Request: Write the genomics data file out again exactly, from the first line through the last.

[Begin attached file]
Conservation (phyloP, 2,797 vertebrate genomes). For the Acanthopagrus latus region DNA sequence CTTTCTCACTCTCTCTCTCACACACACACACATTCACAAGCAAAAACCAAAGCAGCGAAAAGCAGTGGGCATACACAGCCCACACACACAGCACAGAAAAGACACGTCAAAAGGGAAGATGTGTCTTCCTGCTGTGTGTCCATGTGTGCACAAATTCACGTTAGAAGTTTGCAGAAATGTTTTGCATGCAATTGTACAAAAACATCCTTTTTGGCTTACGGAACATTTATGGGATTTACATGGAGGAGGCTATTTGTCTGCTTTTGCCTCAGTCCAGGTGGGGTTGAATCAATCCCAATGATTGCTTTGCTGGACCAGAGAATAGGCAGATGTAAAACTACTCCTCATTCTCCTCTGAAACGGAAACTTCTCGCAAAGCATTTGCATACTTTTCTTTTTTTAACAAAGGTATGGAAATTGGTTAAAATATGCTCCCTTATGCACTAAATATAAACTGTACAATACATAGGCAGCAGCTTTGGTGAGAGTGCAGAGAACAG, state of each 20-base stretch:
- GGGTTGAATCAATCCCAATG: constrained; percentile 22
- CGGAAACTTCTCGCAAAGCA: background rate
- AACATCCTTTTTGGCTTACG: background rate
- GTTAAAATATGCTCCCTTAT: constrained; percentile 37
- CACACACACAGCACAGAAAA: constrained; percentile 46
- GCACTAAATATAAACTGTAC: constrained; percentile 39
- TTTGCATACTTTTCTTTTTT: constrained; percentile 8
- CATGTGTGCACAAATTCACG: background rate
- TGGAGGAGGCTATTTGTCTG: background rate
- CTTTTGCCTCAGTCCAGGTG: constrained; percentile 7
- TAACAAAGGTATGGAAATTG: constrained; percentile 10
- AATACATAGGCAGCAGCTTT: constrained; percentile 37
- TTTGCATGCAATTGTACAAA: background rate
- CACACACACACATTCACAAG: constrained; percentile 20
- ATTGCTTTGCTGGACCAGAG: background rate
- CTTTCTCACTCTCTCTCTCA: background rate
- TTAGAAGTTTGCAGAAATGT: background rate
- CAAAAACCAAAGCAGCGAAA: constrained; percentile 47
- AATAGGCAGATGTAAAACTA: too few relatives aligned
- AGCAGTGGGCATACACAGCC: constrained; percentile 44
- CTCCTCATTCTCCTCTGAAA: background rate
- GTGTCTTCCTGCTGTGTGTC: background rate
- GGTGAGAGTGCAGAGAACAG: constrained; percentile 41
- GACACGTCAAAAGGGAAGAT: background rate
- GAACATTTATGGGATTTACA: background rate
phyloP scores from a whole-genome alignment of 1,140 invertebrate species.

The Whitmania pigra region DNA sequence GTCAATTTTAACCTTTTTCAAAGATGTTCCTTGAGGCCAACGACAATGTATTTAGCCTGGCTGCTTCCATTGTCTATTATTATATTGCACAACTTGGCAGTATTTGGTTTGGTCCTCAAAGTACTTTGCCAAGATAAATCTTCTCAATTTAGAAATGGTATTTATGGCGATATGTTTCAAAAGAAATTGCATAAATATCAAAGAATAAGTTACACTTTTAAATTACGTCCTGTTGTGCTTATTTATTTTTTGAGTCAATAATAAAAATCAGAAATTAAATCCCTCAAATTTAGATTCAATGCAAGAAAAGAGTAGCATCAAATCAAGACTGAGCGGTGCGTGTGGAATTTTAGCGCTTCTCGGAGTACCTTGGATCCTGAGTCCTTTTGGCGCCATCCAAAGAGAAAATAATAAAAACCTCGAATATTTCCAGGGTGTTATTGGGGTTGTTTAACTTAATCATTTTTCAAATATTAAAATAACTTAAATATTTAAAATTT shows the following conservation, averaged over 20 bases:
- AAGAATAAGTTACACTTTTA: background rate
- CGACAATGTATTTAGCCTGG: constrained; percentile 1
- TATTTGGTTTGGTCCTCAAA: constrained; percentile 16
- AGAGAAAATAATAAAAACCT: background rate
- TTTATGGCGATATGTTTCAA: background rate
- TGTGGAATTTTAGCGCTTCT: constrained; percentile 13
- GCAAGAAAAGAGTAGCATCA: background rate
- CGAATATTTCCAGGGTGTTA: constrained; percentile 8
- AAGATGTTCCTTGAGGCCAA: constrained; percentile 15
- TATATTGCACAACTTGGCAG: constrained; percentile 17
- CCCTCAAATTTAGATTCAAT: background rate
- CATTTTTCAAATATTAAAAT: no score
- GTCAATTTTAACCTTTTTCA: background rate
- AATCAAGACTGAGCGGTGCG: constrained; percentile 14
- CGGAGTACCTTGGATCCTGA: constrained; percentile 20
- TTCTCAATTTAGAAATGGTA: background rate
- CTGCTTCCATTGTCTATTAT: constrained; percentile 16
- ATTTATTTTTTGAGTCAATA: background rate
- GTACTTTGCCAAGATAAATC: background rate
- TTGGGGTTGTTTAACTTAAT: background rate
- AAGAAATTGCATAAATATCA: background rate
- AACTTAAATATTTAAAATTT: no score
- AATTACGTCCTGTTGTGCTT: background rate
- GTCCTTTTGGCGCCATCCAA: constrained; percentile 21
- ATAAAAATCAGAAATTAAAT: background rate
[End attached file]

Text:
Conservation (phyloP, 2,797 vertebrate genomes). For the Acanthopagrus latus region DNA sequence CTTTCTCACTCTCTCTCTCACACACACACACATTCACAAGCAAAAACCAAAGCAGCGAAAAGCAGTGGGCATACACAGCCCACACACACAGCACAGAAAAGACACGTCAAAAGGGAAGATGTGTCTTCCTGCTGTGTGTCCATGTGTGCACAAATTCACGTTAGAAGTTTGCAGAAATGTTTTGCATGCAATTGTACAAAAACATCCTTTTTGGCTTACGGAACATTTATGGGATTTACATGGAGGAGGCTATTTGTCTGCTTTTGCCTCAGTCCAGGTGGGGTTGAATCAATCCCAATGATTGCTTTGCTGGACCAGAGAATAGGCAGATGTAAAACTACTCCTCATTCTCCTCTGAAACGGAAACTTCTCGCAAAGCATTTGCATACTTTTCTTTTTTTAACAAAGGTATGGAAATTGGTTAAAATATGCTCCCTTATGCACTAAATATAAACTGTACAATACATAGGCAGCAGCTTTGGTGAGAGTGCAGAGAACAG, state of each 20-base stretch:
- GGGTTGAATCAATCCCAATG: constrained; percentile 22
- CGGAAACTTCTCGCAAAGCA: background rate
- AACATCCTTTTTGGCTTACG: background rate
- GTTAAAATATGCTCCCTTAT: constrained; percentile 37
- CACACACACAGCACAGAAAA: constrained; percentile 46
- GCACTAAATATAAACTGTAC: constrained; percentile 39
- TTTGCATACTTTTCTTTTTT: constrained; percentile 8
- CATGTGTGCACAAATTCACG: background rate
- TGGAGGAGGCTATTTGTCTG: background rate
- CTTTTGCCTCAGTCCAGGTG: constrained; percentile 7
- TAACAAAGGTATGGAAATTG: constrained; percentile 10
- AATACATAGGCAGCAGCTTT: constrained; percentile 37
- TTTGCATGCAATTGTACAAA: background rate
- CACACACACACATTCACAAG: constrained; percentile 20
- ATTGCTTTGCTGGACCAGAG: background rate
- CTTTCTCACTCTCTCTCTCA: background rate
- TTAGAAGTTTGCAGAAATGT: background rate
- CAAAAACCAAAGCAGCGAAA: constrained; percentile 47
- AATAGGCAGATGTAAAACTA: too few relatives aligned
- AGCAGTGGGCATACACAGCC: constrained; percentile 44
- CTCCTCATTCTCCTCTGAAA: background rate
- GTGTCTTCCTGCTGTGTGTC: background rate
- GGTGAGAGTGCAGAGAACAG: constrained; percentile 41
- GACACGTCAAAAGGGAAGAT: background rate
- GAACATTTATGGGATTTACA: background rate
phyloP scores from a whole-genome alignment of 1,140 invertebrate species.

The Whitmania pigra region DNA sequence GTCAATTTTAACCTTTTTCAAAGATGTTCCTTGAGGCCAACGACAATGTATTTAGCCTGGCTGCTTCCATTGTCTATTATTATATTGCACAACTTGGCAGTATTTGGTTTGGTCCTCAAAGTACTTTGCCAAGATAAATCTTCTCAATTTAGAAATGGTATTTATGGCGATATGTTTCAAAAGAAATTGCATAAATATCAAAGAATAAGTTACACTTTTAAATTACGTCCTGTTGTGCTTATTTATTTTTTGAGTCAATAATAAAAATCAGAAATTAAATCCCTCAAATTTAGATTCAATGCAAGAAAAGAGTAGCATCAAATCAAGACTGAGCGGTGCGTGTGGAATTTTAGCGCTTCTCGGAGTACCTTGGATCCTGAGTCCTTTTGGCGCCATCCAAAGAGAAAATAATAAAAACCTCGAATATTTCCAGGGTGTTATTGGGGTTGTTTAACTTAATCATTTTTCAAATATTAAAATAACTTAAATATTTAAAATTT shows the following conservation, averaged over 20 bases:
- AAGAATAAGTTACACTTTTA: background rate
- CGACAATGTATTTAGCCTGG: constrained; percentile 1
- TATTTGGTTTGGTCCTCAAA: constrained; percentile 16
- AGAGAAAATAATAAAAACCT: background rate
- TTTATGGCGATATGTTTCAA: background rate
- TGTGGAATTTTAGCGCTTCT: constrained; percentile 13
- GCAAGAAAAGAGTAGCATCA: background rate
- CGAATATTTCCAGGGTGTTA: constrained; percentile 8
- AAGATGTTCCTTGAGGCCAA: constrained; percentile 15
- TATATTGCACAACTTGGCAG: constrained; percentile 17
- CCCTCAAATTTAGATTCAAT: background rate
- CATTTTTCAAATATTAAAAT: no score
- GTCAATTTTAACCTTTTTCA: background rate
- AATCAAGACTGAGCGGTGCG: constrained; percentile 14
- CGGAGTACCTTGGATCCTGA: constrained; percentile 20
- TTCTCAATTTAGAAATGGTA: background rate
- CTGCTTCCATTGTCTATTAT: constrained; percentile 16
- ATTTATTTTTTGAGTCAATA: background rate
- GTACTTTGCCAAGATAAATC: background rate
- TTGGGGTTGTTTAACTTAAT: background rate
- AAGAAATTGCATAAATATCA: background rate
- AACTTAAATATTTAAAATTT: no score
- AATTACGTCCTGTTGTGCTT: background rate
- GTCCTTTTGGCGCCATCCAA: constrained; percentile 21
- ATAAAAATCAGAAATTAAAT: background rate